1976 saw Irish hard rockers Thin Lizzy came out with their successful breakthrough release "Jailbreak", and then later on that same year, the band would again return and released their seventh outing, "Johnny the Fox" which indeed proves to be just as excellent as it's classic predecessor. A loose "concept" album that deals about a rock star struggling with the tough lifestyle and addictions that come often with it, "Johnny the Fox" rocks solid and rocks hard right from start to finish with a collection of top notch rock songs varying flawlessly from straight up hard rockers ("Johnny", "Rocky", "Don't Believe a Word", "Massacre") to funk rock ("Johnny the Fox Meets Jimmy the Weed"), and of course some wonderful ballads ("Borderline", "Old Flame", "Sweet Marie"). Every song this album is just essential listening, and they just flow naturally throughout here. The songwriting is just amazing and the performances by each band member here is just truly magnificent in all aspects. The double guitar wizardry of Scott Gorham and Brian Robertson is just impressive and amazing as always, as the duo nail down plenty of amazing dueling riffs, leads, and solos throughout each track. Every riff, every lead, and every solo that these two dish out on here is just seriously nothing short of amazing. I mean seriously, I must really have to say that the guitar combination of Gorham and Robertson was truly one of the most influential and most awesome guitar combinations in hard rock, and this album here along with "Jailbreak" are both great examples of that statement. Meanwhile, you've also got drummer Brian Downey who delivers such a magnificent performance behind the kit, as the beats and fills that he lays down throughout this album are absolutely spot on here. I would really say that Brian Downey's performance here on this album is truly one of his best performances in his entire career. He is truly one of the most talented and underrated drummers in Rock and Roll history. And of course, frontman Phil Lynott tops everything off with his tough and cool, yet passionate and soulful vocals and fantastic lyrics, and fantastic bass work.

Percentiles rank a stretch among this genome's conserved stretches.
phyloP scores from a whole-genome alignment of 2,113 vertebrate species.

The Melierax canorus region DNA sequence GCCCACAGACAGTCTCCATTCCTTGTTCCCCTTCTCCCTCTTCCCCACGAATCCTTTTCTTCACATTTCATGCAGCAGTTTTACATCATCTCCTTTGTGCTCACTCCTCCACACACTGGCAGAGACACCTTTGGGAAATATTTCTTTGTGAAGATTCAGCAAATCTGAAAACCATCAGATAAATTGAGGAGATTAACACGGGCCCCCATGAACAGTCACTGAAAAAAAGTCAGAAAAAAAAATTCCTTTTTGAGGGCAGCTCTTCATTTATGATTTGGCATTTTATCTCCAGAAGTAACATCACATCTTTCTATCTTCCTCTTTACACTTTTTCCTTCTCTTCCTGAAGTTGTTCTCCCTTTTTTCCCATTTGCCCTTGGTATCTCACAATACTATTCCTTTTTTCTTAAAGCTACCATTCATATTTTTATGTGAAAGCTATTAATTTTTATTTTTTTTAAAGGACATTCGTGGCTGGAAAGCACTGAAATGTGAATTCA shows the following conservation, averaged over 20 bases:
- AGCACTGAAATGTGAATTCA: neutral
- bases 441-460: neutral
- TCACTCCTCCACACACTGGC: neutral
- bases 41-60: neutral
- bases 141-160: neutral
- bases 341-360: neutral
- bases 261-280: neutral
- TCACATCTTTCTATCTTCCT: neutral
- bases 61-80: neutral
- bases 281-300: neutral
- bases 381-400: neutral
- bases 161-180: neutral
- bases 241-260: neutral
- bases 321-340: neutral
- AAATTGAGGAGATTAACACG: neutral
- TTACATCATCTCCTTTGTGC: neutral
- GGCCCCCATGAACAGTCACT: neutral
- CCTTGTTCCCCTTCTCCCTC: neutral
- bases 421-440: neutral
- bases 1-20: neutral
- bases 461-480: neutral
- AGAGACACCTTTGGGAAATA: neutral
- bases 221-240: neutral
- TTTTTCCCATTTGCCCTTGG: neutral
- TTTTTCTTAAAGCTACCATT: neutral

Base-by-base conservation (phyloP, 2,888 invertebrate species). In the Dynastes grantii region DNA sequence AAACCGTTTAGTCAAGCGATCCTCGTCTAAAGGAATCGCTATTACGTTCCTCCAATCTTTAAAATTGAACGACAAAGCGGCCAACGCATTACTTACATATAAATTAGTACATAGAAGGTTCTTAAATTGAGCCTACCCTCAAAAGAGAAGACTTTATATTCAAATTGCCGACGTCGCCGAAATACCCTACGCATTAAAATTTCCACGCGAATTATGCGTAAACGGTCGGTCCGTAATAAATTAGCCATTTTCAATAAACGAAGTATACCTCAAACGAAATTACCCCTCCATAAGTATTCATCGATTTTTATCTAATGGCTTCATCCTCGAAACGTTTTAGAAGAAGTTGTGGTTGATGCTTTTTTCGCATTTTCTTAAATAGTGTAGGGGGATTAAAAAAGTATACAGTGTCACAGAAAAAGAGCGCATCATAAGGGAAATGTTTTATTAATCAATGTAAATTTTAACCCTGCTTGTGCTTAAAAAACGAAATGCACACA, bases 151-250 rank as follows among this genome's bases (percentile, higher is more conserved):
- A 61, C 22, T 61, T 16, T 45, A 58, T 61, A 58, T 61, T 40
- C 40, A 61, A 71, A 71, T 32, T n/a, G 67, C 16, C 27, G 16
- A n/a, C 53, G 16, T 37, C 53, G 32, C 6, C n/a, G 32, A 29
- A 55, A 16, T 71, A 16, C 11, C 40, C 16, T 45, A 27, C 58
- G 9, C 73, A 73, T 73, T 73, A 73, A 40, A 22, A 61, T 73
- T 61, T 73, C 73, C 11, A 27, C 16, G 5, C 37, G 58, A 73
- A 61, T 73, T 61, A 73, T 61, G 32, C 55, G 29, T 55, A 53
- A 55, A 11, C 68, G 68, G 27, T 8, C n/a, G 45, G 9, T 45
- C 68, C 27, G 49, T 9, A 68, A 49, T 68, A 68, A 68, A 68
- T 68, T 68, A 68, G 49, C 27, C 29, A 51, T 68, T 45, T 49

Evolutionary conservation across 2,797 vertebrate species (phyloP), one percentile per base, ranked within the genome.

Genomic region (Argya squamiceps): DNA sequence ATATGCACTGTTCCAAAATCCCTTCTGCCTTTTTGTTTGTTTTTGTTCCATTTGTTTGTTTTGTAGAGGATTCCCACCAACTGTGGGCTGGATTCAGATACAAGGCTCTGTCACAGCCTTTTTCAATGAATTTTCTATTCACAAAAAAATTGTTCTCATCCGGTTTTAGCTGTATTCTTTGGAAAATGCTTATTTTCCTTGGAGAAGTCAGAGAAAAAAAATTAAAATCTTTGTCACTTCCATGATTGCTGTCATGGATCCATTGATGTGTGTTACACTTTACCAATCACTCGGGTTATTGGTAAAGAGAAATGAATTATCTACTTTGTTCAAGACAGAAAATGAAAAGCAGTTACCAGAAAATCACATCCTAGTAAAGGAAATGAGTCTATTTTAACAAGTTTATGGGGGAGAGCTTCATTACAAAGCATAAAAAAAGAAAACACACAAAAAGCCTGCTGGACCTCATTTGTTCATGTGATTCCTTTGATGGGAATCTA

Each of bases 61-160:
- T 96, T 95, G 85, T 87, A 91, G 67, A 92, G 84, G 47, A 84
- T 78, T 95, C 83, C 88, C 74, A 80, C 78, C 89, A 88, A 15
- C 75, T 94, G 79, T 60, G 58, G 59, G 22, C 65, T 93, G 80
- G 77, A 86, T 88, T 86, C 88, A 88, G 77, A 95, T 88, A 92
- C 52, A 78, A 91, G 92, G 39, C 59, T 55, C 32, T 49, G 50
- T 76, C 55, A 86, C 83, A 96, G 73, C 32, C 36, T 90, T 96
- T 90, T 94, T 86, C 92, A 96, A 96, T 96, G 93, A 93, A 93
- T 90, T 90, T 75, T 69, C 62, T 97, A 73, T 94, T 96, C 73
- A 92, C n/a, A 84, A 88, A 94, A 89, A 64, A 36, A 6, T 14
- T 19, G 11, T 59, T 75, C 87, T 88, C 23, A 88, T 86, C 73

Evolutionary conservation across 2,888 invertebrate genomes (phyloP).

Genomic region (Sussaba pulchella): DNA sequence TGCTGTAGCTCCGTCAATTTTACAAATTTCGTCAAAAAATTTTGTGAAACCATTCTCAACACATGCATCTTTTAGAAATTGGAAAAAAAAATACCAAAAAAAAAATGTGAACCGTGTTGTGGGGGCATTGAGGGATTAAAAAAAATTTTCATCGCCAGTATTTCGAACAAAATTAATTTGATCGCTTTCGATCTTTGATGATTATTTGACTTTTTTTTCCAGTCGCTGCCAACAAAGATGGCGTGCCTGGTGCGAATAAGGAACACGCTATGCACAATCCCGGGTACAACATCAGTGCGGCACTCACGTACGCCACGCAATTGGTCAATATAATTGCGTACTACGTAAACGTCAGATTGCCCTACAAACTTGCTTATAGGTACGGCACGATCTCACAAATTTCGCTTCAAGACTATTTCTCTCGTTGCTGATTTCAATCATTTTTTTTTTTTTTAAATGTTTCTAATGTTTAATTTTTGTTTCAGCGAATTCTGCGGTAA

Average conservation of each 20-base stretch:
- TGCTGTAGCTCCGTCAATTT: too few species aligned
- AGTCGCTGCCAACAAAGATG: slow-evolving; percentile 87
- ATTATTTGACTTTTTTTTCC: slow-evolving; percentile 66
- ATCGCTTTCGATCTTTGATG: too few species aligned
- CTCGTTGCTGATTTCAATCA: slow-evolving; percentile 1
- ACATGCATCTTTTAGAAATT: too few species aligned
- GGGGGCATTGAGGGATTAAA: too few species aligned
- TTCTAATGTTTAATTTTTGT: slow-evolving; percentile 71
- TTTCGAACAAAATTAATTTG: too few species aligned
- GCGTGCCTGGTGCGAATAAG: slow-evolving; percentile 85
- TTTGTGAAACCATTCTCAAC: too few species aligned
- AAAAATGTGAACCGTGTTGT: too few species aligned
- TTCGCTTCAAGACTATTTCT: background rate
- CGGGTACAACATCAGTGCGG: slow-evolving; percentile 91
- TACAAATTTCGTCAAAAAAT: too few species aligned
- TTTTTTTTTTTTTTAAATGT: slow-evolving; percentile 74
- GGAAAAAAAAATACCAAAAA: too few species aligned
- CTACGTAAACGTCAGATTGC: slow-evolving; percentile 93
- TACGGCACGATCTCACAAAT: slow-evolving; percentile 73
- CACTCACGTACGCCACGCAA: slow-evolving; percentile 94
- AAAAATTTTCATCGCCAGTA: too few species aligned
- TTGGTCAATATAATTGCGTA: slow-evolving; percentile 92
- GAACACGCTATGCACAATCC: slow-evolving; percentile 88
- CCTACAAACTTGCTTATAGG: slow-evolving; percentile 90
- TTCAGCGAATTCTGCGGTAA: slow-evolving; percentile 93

"Johnny the Fox" opens things up with an excellent one-two punch in the first two cuts, "Johnny" and "Rocky" both which get the album off to an excellent, hard rocking start. "Johnny" is a fantastic hard rocker that features some awesome, thunderous drumming from Downey that just rocks absolutely straight hard throughout with sweet, thumping beats and killer fills, along with some great, heavy rocking riffs and awesome, fiery, blistering soloing, tough, yet stellar, melodic singing, and a great chorus to boot as well. Meanwhile, "Rocky" is another awesome, mammoth rocker that is highlighted by some really heavy, driving, grinding guitar riffing throughout, and Phil also shines here with his tough, passionate singing, and Downey also drives his way through the song with his top notch drum work. This song here is also highlighted by a fantastic mid section in which the Gorham/Robertson combination play some awesome twin lead guitar lines before erupting with an awesomely vicious, speaker rocking guitar solo that of course kicks ass. After the one-two punch combination of "Johnny" and "Rocky", Thin Lizzy go right into the more slower and melodic stuff, with track three, "Borderline" which is a beautiful, melodic, slow paced ballad in which Phil's soulful, emotional, and melancholic sung melodies really shine throughout over some slow, peaceful acoustic strumming, dreamy, melodic leads, tasty bass licks, and non-threatening percussion. The chorus is also very slow and just downright fantastic, and there's also some great melodic soloing intact on here as well. Such a beautifully emotional and awesome ballad.